• Karen Zeigler

How Company Innovations Fail in the Users' Interview Stage

Updated: Jul 28

Understanding innovation initiative failures

There's no pleasant way of putting it - it sucks when an innovation initiative fails. Regardless of the type - product launch, marketing campaign, or change management - initiative losses are discouraging at the very least. Dangerous at their worst. Your company invested a great deal of time and money into the initiative, and so did everyone involved including you as the leader. Resources like time, money, human resources, market reputation, and customer goodwill are just a few things sinking with the loss of an initiative. String together too many failures, there is the loss of enthusiasm, hope, and often jobs. And not to kick you while you're down in the dumps, but it likely went awry in the earliest stage of your discovery. In the initial phase of user experience interviews. In design thinking, this initial phase is called empathy.

Empathy is more than understanding feelings

In design thinking, empathy is more than understanding emotions. On the contrary, I argue in this post that it's likely you don't even have to "understand" feelings to create innovative solutions. However, to ignore them altogether is detrimental, which I write briefly on in this LinkedIn post. While understanding the user experience is titled empathy in design thinking, there is a lot more to it. And this "lot more" is fully understanding the experience from the user's perspective.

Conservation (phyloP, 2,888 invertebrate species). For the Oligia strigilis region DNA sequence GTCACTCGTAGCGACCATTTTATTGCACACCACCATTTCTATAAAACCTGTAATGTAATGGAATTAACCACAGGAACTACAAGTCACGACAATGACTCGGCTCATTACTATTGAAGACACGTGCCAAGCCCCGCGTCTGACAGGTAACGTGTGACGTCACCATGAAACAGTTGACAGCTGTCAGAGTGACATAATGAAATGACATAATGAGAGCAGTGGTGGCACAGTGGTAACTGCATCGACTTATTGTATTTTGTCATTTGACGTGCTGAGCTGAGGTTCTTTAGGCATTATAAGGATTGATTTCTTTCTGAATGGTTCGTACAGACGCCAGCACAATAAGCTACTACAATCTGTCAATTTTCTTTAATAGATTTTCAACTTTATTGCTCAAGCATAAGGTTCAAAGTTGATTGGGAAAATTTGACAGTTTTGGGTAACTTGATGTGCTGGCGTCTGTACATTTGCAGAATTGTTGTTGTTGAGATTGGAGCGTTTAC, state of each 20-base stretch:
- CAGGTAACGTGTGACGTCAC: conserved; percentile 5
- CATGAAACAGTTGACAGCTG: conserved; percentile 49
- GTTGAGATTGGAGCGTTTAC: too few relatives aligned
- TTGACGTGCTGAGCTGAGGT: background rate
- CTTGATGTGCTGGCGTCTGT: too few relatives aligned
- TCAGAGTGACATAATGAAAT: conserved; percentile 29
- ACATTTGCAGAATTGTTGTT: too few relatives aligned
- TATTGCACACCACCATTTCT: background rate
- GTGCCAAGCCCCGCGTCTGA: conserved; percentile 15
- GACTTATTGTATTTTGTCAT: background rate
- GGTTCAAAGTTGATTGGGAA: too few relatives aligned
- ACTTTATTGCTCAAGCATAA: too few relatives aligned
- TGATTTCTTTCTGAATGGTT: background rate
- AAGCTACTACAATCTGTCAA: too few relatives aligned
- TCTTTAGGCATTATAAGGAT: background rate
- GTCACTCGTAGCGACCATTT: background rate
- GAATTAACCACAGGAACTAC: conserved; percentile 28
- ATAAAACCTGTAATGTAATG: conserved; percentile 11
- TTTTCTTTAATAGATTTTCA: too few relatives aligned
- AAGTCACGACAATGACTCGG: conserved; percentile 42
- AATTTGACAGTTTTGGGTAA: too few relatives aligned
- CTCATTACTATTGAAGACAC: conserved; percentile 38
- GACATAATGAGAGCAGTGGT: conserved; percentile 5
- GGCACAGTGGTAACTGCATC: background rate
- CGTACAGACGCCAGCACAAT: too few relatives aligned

Fully understanding user experience is the bedrock that builds or breaks innovation initiatives.

So while your user may look different depending on your work, like

  • R&D manager whose user is the customer

  • Marketing manager whose user is customers, partners or employees

  • HR leader whose user is employees or other company leaders

  • CIO whose user is C-suite or line of business executives

the lesson of empathy is universal. And the mistakes made in understanding the user are widespread. Let's look at a hypothetical example to unpack these common mistakes.

When simple words aren't so simple

As an illustration, let's consider the maker of a healthcare test. Their customers have a condition that comes and goes. The unnerving thing is that depending on underlying indicators; there are times when everything will be fine and others where they will die. Currently, customers have to go to a hospital for the test. They can ignore the alarms, and everything turns out fine, or they can ignore the warnings and end up dead. Your company wants to interview users with the condition to learn more about what keeps them from getting to the hospital for the test. You've talked with three users so far, and one comment sticks out on all three.

"I can't afford to go to the hospital."

On the surface, you have your answer. It's the cost of going to the hospital that is the issue. Your innovation challenge is creating a means of testing that is cheap. Case closed! But is the case closed? Although that is one possibility, there are others. In fact, for every circumstance, three aspects require us to dig deeper to understand our user's experience and their needs fully.

Meaning, perspective, and feelings create unde